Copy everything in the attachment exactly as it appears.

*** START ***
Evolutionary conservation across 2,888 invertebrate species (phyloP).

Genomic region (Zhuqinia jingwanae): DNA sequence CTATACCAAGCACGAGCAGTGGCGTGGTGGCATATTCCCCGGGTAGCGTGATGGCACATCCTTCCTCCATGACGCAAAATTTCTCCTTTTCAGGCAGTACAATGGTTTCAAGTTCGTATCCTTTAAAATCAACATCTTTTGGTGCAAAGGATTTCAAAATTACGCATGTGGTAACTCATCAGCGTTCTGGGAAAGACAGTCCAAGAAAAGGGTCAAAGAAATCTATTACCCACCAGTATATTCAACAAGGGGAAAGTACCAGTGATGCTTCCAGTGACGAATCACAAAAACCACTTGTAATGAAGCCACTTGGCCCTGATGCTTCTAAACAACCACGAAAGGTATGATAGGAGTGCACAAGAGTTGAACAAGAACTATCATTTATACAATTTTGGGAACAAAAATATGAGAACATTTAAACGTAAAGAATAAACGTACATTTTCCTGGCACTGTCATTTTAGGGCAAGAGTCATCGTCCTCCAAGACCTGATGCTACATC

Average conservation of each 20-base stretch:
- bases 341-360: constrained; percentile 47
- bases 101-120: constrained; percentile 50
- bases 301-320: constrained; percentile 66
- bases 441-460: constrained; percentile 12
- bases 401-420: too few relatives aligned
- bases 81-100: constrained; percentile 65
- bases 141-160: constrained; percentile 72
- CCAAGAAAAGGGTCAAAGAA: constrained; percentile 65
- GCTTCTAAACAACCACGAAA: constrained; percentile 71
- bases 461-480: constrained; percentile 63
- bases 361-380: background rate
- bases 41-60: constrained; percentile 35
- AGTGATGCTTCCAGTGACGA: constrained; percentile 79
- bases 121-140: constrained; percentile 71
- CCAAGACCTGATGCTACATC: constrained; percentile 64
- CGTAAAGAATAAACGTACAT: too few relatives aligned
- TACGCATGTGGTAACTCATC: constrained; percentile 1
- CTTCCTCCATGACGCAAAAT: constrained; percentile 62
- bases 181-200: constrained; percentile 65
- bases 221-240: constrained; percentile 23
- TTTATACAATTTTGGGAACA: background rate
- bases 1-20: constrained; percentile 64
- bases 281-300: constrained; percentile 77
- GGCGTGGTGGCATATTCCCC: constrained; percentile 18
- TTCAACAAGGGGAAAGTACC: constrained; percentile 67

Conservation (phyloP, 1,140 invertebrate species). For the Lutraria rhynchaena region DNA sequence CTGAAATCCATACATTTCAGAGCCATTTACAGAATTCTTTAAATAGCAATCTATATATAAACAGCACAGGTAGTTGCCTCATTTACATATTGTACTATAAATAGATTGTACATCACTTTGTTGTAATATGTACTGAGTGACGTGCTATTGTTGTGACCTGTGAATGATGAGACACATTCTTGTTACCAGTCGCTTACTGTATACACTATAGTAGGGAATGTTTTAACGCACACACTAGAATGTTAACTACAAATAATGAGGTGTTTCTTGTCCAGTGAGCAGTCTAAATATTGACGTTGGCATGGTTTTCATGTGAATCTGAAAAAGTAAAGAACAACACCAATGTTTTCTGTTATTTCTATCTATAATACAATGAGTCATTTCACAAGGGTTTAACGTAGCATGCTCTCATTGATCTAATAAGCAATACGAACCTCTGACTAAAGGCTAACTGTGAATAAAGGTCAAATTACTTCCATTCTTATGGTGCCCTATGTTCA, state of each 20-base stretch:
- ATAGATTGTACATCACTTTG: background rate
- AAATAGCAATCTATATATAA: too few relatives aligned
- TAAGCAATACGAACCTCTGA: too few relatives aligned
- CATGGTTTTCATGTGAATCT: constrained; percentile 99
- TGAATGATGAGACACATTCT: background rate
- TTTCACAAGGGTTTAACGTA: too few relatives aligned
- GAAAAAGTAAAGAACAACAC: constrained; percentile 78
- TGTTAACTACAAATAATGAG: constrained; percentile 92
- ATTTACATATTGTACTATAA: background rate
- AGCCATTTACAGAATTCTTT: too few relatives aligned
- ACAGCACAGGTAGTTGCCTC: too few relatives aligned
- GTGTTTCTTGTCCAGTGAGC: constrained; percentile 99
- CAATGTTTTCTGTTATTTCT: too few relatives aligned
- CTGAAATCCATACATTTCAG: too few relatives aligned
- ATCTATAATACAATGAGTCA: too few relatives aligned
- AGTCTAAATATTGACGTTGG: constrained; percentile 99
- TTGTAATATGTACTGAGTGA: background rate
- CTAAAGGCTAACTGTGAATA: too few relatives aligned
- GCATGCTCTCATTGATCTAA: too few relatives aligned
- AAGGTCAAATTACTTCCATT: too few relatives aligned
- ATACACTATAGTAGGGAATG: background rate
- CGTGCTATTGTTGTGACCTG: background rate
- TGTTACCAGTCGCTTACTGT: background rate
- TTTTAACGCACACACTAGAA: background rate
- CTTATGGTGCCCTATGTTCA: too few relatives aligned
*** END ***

Evolutionary conservation across 2,888 invertebrate species (phyloP).

Genomic region (Zhuqinia jingwanae): DNA sequence CTATACCAAGCACGAGCAGTGGCGTGGTGGCATATTCCCCGGGTAGCGTGATGGCACATCCTTCCTCCATGACGCAAAATTTCTCCTTTTCAGGCAGTACAATGGTTTCAAGTTCGTATCCTTTAAAATCAACATCTTTTGGTGCAAAGGATTTCAAAATTACGCATGTGGTAACTCATCAGCGTTCTGGGAAAGACAGTCCAAGAAAAGGGTCAAAGAAATCTATTACCCACCAGTATATTCAACAAGGGGAAAGTACCAGTGATGCTTCCAGTGACGAATCACAAAAACCACTTGTAATGAAGCCACTTGGCCCTGATGCTTCTAAACAACCACGAAAGGTATGATAGGAGTGCACAAGAGTTGAACAAGAACTATCATTTATACAATTTTGGGAACAAAAATATGAGAACATTTAAACGTAAAGAATAAACGTACATTTTCCTGGCACTGTCATTTTAGGGCAAGAGTCATCGTCCTCCAAGACCTGATGCTACATC

Average conservation of each 20-base stretch:
- bases 341-360: constrained; percentile 47
- bases 101-120: constrained; percentile 50
- bases 301-320: constrained; percentile 66
- bases 441-460: constrained; percentile 12
- bases 401-420: too few relatives aligned
- bases 81-100: constrained; percentile 65
- bases 141-160: constrained; percentile 72
- CCAAGAAAAGGGTCAAAGAA: constrained; percentile 65
- GCTTCTAAACAACCACGAAA: constrained; percentile 71
- bases 461-480: constrained; percentile 63
- bases 361-380: background rate
- bases 41-60: constrained; percentile 35
- AGTGATGCTTCCAGTGACGA: constrained; percentile 79
- bases 121-140: constrained; percentile 71
- CCAAGACCTGATGCTACATC: constrained; percentile 64
- CGTAAAGAATAAACGTACAT: too few relatives aligned
- TACGCATGTGGTAACTCATC: constrained; percentile 1
- CTTCCTCCATGACGCAAAAT: constrained; percentile 62
- bases 181-200: constrained; percentile 65
- bases 221-240: constrained; percentile 23
- TTTATACAATTTTGGGAACA: background rate
- bases 1-20: constrained; percentile 64
- bases 281-300: constrained; percentile 77
- GGCGTGGTGGCATATTCCCC: constrained; percentile 18
- TTCAACAAGGGGAAAGTACC: constrained; percentile 67

Conservation (phyloP, 1,140 invertebrate species). For the Lutraria rhynchaena region DNA sequence CTGAAATCCATACATTTCAGAGCCATTTACAGAATTCTTTAAATAGCAATCTATATATAAACAGCACAGGTAGTTGCCTCATTTACATATTGTACTATAAATAGATTGTACATCACTTTGTTGTAATATGTACTGAGTGACGTGCTATTGTTGTGACCTGTGAATGATGAGACACATTCTTGTTACCAGTCGCTTACTGTATACACTATAGTAGGGAATGTTTTAACGCACACACTAGAATGTTAACTACAAATAATGAGGTGTTTCTTGTCCAGTGAGCAGTCTAAATATTGACGTTGGCATGGTTTTCATGTGAATCTGAAAAAGTAAAGAACAACACCAATGTTTTCTGTTATTTCTATCTATAATACAATGAGTCATTTCACAAGGGTTTAACGTAGCATGCTCTCATTGATCTAATAAGCAATACGAACCTCTGACTAAAGGCTAACTGTGAATAAAGGTCAAATTACTTCCATTCTTATGGTGCCCTATGTTCA, state of each 20-base stretch:
- ATAGATTGTACATCACTTTG: background rate
- AAATAGCAATCTATATATAA: too few relatives aligned
- TAAGCAATACGAACCTCTGA: too few relatives aligned
- CATGGTTTTCATGTGAATCT: constrained; percentile 99
- TGAATGATGAGACACATTCT: background rate
- TTTCACAAGGGTTTAACGTA: too few relatives aligned
- GAAAAAGTAAAGAACAACAC: constrained; percentile 78
- TGTTAACTACAAATAATGAG: constrained; percentile 92
- ATTTACATATTGTACTATAA: background rate
- AGCCATTTACAGAATTCTTT: too few relatives aligned
- ACAGCACAGGTAGTTGCCTC: too few relatives aligned
- GTGTTTCTTGTCCAGTGAGC: constrained; percentile 99
- CAATGTTTTCTGTTATTTCT: too few relatives aligned
- CTGAAATCCATACATTTCAG: too few relatives aligned
- ATCTATAATACAATGAGTCA: too few relatives aligned
- AGTCTAAATATTGACGTTGG: constrained; percentile 99
- TTGTAATATGTACTGAGTGA: background rate
- CTAAAGGCTAACTGTGAATA: too few relatives aligned
- GCATGCTCTCATTGATCTAA: too few relatives aligned
- AAGGTCAAATTACTTCCATT: too few relatives aligned
- ATACACTATAGTAGGGAATG: background rate
- CGTGCTATTGTTGTGACCTG: background rate
- TGTTACCAGTCGCTTACTGT: background rate
- TTTTAACGCACACACTAGAA: background rate
- CTTATGGTGCCCTATGTTCA: too few relatives aligned